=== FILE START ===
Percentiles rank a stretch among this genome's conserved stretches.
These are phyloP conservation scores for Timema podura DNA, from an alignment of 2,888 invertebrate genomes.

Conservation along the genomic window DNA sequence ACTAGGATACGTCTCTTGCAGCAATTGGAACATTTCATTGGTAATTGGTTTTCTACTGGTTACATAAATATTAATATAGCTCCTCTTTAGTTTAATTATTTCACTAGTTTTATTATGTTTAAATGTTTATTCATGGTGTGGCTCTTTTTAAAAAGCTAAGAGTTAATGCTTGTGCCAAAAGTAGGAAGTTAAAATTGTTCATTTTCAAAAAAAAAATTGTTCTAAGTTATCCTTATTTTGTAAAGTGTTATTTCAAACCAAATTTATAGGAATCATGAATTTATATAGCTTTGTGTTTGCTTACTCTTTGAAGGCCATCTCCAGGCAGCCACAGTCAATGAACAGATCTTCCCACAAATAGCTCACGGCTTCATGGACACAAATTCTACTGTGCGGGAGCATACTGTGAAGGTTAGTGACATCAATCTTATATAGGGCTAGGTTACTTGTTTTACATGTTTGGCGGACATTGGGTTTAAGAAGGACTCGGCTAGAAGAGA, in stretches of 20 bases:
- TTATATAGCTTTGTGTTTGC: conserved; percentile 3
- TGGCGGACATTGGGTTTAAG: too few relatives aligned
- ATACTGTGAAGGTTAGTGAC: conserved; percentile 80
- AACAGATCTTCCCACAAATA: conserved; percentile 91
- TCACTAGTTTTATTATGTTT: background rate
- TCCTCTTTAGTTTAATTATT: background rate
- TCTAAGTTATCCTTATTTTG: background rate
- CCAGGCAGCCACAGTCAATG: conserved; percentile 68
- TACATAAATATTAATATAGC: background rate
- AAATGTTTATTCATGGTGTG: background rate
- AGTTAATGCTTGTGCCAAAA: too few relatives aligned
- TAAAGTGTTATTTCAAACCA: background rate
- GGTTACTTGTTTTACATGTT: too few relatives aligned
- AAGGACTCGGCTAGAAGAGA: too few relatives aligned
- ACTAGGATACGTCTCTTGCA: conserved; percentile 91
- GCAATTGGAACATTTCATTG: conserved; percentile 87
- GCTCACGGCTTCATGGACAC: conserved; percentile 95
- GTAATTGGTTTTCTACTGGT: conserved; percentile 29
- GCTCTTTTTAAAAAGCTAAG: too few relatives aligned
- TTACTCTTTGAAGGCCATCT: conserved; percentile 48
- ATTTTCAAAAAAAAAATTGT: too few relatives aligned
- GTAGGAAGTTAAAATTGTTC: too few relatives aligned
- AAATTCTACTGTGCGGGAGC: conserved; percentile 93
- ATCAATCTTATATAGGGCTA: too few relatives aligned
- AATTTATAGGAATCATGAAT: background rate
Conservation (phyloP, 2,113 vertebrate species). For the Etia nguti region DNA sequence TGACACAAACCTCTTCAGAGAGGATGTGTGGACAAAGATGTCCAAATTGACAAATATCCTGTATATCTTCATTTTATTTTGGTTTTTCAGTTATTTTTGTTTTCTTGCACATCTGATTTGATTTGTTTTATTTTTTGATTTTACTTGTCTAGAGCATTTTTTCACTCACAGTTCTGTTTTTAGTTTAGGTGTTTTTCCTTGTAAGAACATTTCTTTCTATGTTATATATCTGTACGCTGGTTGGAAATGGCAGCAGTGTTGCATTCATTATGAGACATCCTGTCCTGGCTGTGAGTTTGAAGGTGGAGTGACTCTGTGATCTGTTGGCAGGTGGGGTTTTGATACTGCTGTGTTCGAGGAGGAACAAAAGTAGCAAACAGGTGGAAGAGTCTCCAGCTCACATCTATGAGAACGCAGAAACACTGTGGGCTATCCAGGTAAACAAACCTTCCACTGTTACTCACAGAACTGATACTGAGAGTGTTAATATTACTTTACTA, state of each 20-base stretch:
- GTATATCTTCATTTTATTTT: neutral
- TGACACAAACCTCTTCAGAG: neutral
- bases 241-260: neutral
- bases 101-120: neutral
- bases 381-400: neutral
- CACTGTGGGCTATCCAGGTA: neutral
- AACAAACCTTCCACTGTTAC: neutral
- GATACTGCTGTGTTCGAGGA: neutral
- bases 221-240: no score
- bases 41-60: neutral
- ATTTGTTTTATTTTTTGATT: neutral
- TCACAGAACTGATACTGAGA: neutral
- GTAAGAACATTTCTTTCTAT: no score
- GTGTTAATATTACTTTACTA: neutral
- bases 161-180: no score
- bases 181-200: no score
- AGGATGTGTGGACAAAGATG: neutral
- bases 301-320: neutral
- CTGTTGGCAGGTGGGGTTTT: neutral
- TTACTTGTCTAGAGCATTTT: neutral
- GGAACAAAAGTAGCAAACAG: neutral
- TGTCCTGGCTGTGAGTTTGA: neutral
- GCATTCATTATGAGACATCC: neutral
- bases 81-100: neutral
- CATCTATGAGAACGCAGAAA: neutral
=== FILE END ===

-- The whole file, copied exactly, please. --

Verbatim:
Percentiles rank a stretch among this genome's conserved stretches.
These are phyloP conservation scores for Timema podura DNA, from an alignment of 2,888 invertebrate genomes.

Conservation along the genomic window DNA sequence ACTAGGATACGTCTCTTGCAGCAATTGGAACATTTCATTGGTAATTGGTTTTCTACTGGTTACATAAATATTAATATAGCTCCTCTTTAGTTTAATTATTTCACTAGTTTTATTATGTTTAAATGTTTATTCATGGTGTGGCTCTTTTTAAAAAGCTAAGAGTTAATGCTTGTGCCAAAAGTAGGAAGTTAAAATTGTTCATTTTCAAAAAAAAAATTGTTCTAAGTTATCCTTATTTTGTAAAGTGTTATTTCAAACCAAATTTATAGGAATCATGAATTTATATAGCTTTGTGTTTGCTTACTCTTTGAAGGCCATCTCCAGGCAGCCACAGTCAATGAACAGATCTTCCCACAAATAGCTCACGGCTTCATGGACACAAATTCTACTGTGCGGGAGCATACTGTGAAGGTTAGTGACATCAATCTTATATAGGGCTAGGTTACTTGTTTTACATGTTTGGCGGACATTGGGTTTAAGAAGGACTCGGCTAGAAGAGA, in stretches of 20 bases:
- TTATATAGCTTTGTGTTTGC: conserved; percentile 3
- TGGCGGACATTGGGTTTAAG: too few relatives aligned
- ATACTGTGAAGGTTAGTGAC: conserved; percentile 80
- AACAGATCTTCCCACAAATA: conserved; percentile 91
- TCACTAGTTTTATTATGTTT: background rate
- TCCTCTTTAGTTTAATTATT: background rate
- TCTAAGTTATCCTTATTTTG: background rate
- CCAGGCAGCCACAGTCAATG: conserved; percentile 68
- TACATAAATATTAATATAGC: background rate
- AAATGTTTATTCATGGTGTG: background rate
- AGTTAATGCTTGTGCCAAAA: too few relatives aligned
- TAAAGTGTTATTTCAAACCA: background rate
- GGTTACTTGTTTTACATGTT: too few relatives aligned
- AAGGACTCGGCTAGAAGAGA: too few relatives aligned
- ACTAGGATACGTCTCTTGCA: conserved; percentile 91
- GCAATTGGAACATTTCATTG: conserved; percentile 87
- GCTCACGGCTTCATGGACAC: conserved; percentile 95
- GTAATTGGTTTTCTACTGGT: conserved; percentile 29
- GCTCTTTTTAAAAAGCTAAG: too few relatives aligned
- TTACTCTTTGAAGGCCATCT: conserved; percentile 48
- ATTTTCAAAAAAAAAATTGT: too few relatives aligned
- GTAGGAAGTTAAAATTGTTC: too few relatives aligned
- AAATTCTACTGTGCGGGAGC: conserved; percentile 93
- ATCAATCTTATATAGGGCTA: too few relatives aligned
- AATTTATAGGAATCATGAAT: background rate
Conservation (phyloP, 2,113 vertebrate species). For the Etia nguti region DNA sequence TGACACAAACCTCTTCAGAGAGGATGTGTGGACAAAGATGTCCAAATTGACAAATATCCTGTATATCTTCATTTTATTTTGGTTTTTCAGTTATTTTTGTTTTCTTGCACATCTGATTTGATTTGTTTTATTTTTTGATTTTACTTGTCTAGAGCATTTTTTCACTCACAGTTCTGTTTTTAGTTTAGGTGTTTTTCCTTGTAAGAACATTTCTTTCTATGTTATATATCTGTACGCTGGTTGGAAATGGCAGCAGTGTTGCATTCATTATGAGACATCCTGTCCTGGCTGTGAGTTTGAAGGTGGAGTGACTCTGTGATCTGTTGGCAGGTGGGGTTTTGATACTGCTGTGTTCGAGGAGGAACAAAAGTAGCAAACAGGTGGAAGAGTCTCCAGCTCACATCTATGAGAACGCAGAAACACTGTGGGCTATCCAGGTAAACAAACCTTCCACTGTTACTCACAGAACTGATACTGAGAGTGTTAATATTACTTTACTA, state of each 20-base stretch:
- GTATATCTTCATTTTATTTT: neutral
- TGACACAAACCTCTTCAGAG: neutral
- bases 241-260: neutral
- bases 101-120: neutral
- bases 381-400: neutral
- CACTGTGGGCTATCCAGGTA: neutral
- AACAAACCTTCCACTGTTAC: neutral
- GATACTGCTGTGTTCGAGGA: neutral
- bases 221-240: no score
- bases 41-60: neutral
- ATTTGTTTTATTTTTTGATT: neutral
- TCACAGAACTGATACTGAGA: neutral
- GTAAGAACATTTCTTTCTAT: no score
- GTGTTAATATTACTTTACTA: neutral
- bases 161-180: no score
- bases 181-200: no score
- AGGATGTGTGGACAAAGATG: neutral
- bases 301-320: neutral
- CTGTTGGCAGGTGGGGTTTT: neutral
- TTACTTGTCTAGAGCATTTT: neutral
- GGAACAAAAGTAGCAAACAG: neutral
- TGTCCTGGCTGTGAGTTTGA: neutral
- GCATTCATTATGAGACATCC: neutral
- bases 81-100: neutral
- CATCTATGAGAACGCAGAAA: neutral